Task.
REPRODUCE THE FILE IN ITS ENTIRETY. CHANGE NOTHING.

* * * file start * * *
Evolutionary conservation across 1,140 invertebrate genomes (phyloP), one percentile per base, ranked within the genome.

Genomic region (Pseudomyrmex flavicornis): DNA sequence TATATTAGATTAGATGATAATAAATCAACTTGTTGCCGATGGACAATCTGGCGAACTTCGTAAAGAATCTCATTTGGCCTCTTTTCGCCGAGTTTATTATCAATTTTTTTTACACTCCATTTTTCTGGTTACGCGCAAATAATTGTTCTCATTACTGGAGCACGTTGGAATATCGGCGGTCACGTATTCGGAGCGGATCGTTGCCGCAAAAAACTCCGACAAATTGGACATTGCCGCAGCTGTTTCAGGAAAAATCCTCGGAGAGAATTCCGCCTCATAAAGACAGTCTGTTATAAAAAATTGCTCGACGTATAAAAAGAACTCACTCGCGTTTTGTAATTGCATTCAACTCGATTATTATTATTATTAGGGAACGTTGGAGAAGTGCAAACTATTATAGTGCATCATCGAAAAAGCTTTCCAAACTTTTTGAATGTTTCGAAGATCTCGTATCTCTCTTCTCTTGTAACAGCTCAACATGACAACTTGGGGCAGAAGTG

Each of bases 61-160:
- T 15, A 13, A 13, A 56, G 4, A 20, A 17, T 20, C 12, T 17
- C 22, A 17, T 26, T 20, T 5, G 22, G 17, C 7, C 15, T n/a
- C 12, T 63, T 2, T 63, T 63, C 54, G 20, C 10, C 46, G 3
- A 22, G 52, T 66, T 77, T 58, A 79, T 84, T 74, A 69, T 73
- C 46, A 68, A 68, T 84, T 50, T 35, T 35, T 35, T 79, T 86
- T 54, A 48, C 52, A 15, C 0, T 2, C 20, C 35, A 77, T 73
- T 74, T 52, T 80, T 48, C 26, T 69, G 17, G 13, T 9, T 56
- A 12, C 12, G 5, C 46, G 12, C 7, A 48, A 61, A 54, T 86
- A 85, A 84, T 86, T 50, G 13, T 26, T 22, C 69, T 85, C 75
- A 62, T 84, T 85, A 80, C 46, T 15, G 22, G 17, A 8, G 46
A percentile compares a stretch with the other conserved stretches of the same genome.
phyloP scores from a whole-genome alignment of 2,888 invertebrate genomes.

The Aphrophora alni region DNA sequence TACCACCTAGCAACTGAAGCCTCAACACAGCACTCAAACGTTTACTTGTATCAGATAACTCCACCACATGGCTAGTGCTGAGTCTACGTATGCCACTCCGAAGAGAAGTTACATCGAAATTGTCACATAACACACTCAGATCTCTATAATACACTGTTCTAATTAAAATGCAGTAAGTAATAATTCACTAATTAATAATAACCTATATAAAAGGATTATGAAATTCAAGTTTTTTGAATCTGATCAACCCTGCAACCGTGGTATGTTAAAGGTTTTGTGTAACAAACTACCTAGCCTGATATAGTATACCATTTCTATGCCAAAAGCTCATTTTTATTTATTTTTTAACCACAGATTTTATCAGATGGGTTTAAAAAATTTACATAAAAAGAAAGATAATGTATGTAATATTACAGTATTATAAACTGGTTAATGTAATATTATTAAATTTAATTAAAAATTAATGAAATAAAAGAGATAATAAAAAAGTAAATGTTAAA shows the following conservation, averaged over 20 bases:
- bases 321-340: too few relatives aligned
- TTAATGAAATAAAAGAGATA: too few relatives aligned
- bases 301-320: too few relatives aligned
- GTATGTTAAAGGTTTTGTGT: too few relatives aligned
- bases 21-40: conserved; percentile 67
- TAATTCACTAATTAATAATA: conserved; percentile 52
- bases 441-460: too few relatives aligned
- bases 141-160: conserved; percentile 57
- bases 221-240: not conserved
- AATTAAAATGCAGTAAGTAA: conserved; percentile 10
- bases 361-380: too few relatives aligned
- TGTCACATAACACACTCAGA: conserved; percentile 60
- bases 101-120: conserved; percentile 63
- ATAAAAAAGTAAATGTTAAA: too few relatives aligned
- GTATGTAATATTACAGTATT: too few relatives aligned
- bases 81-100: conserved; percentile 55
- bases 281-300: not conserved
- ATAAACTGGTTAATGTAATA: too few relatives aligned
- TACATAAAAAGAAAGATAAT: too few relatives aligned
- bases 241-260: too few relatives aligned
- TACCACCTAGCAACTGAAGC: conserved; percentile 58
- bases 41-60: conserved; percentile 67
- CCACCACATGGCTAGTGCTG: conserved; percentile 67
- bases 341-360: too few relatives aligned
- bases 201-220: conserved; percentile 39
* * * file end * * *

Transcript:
Evolutionary conservation across 1,140 invertebrate genomes (phyloP), one percentile per base, ranked within the genome.

Genomic region (Pseudomyrmex flavicornis): DNA sequence TATATTAGATTAGATGATAATAAATCAACTTGTTGCCGATGGACAATCTGGCGAACTTCGTAAAGAATCTCATTTGGCCTCTTTTCGCCGAGTTTATTATCAATTTTTTTTACACTCCATTTTTCTGGTTACGCGCAAATAATTGTTCTCATTACTGGAGCACGTTGGAATATCGGCGGTCACGTATTCGGAGCGGATCGTTGCCGCAAAAAACTCCGACAAATTGGACATTGCCGCAGCTGTTTCAGGAAAAATCCTCGGAGAGAATTCCGCCTCATAAAGACAGTCTGTTATAAAAAATTGCTCGACGTATAAAAAGAACTCACTCGCGTTTTGTAATTGCATTCAACTCGATTATTATTATTATTAGGGAACGTTGGAGAAGTGCAAACTATTATAGTGCATCATCGAAAAAGCTTTCCAAACTTTTTGAATGTTTCGAAGATCTCGTATCTCTCTTCTCTTGTAACAGCTCAACATGACAACTTGGGGCAGAAGTG

Each of bases 61-160:
- T 15, A 13, A 13, A 56, G 4, A 20, A 17, T 20, C 12, T 17
- C 22, A 17, T 26, T 20, T 5, G 22, G 17, C 7, C 15, T n/a
- C 12, T 63, T 2, T 63, T 63, C 54, G 20, C 10, C 46, G 3
- A 22, G 52, T 66, T 77, T 58, A 79, T 84, T 74, A 69, T 73
- C 46, A 68, A 68, T 84, T 50, T 35, T 35, T 35, T 79, T 86
- T 54, A 48, C 52, A 15, C 0, T 2, C 20, C 35, A 77, T 73
- T 74, T 52, T 80, T 48, C 26, T 69, G 17, G 13, T 9, T 56
- A 12, C 12, G 5, C 46, G 12, C 7, A 48, A 61, A 54, T 86
- A 85, A 84, T 86, T 50, G 13, T 26, T 22, C 69, T 85, C 75
- A 62, T 84, T 85, A 80, C 46, T 15, G 22, G 17, A 8, G 46
A percentile compares a stretch with the other conserved stretches of the same genome.
phyloP scores from a whole-genome alignment of 2,888 invertebrate genomes.

The Aphrophora alni region DNA sequence TACCACCTAGCAACTGAAGCCTCAACACAGCACTCAAACGTTTACTTGTATCAGATAACTCCACCACATGGCTAGTGCTGAGTCTACGTATGCCACTCCGAAGAGAAGTTACATCGAAATTGTCACATAACACACTCAGATCTCTATAATACACTGTTCTAATTAAAATGCAGTAAGTAATAATTCACTAATTAATAATAACCTATATAAAAGGATTATGAAATTCAAGTTTTTTGAATCTGATCAACCCTGCAACCGTGGTATGTTAAAGGTTTTGTGTAACAAACTACCTAGCCTGATATAGTATACCATTTCTATGCCAAAAGCTCATTTTTATTTATTTTTTAACCACAGATTTTATCAGATGGGTTTAAAAAATTTACATAAAAAGAAAGATAATGTATGTAATATTACAGTATTATAAACTGGTTAATGTAATATTATTAAATTTAATTAAAAATTAATGAAATAAAAGAGATAATAAAAAAGTAAATGTTAAA shows the following conservation, averaged over 20 bases:
- bases 321-340: too few relatives aligned
- TTAATGAAATAAAAGAGATA: too few relatives aligned
- bases 301-320: too few relatives aligned
- GTATGTTAAAGGTTTTGTGT: too few relatives aligned
- bases 21-40: conserved; percentile 67
- TAATTCACTAATTAATAATA: conserved; percentile 52
- bases 441-460: too few relatives aligned
- bases 141-160: conserved; percentile 57
- bases 221-240: not conserved
- AATTAAAATGCAGTAAGTAA: conserved; percentile 10
- bases 361-380: too few relatives aligned
- TGTCACATAACACACTCAGA: conserved; percentile 60
- bases 101-120: conserved; percentile 63
- ATAAAAAAGTAAATGTTAAA: too few relatives aligned
- GTATGTAATATTACAGTATT: too few relatives aligned
- bases 81-100: conserved; percentile 55
- bases 281-300: not conserved
- ATAAACTGGTTAATGTAATA: too few relatives aligned
- TACATAAAAAGAAAGATAAT: too few relatives aligned
- bases 241-260: too few relatives aligned
- TACCACCTAGCAACTGAAGC: conserved; percentile 58
- bases 41-60: conserved; percentile 67
- CCACCACATGGCTAGTGCTG: conserved; percentile 67
- bases 341-360: too few relatives aligned
- bases 201-220: conserved; percentile 39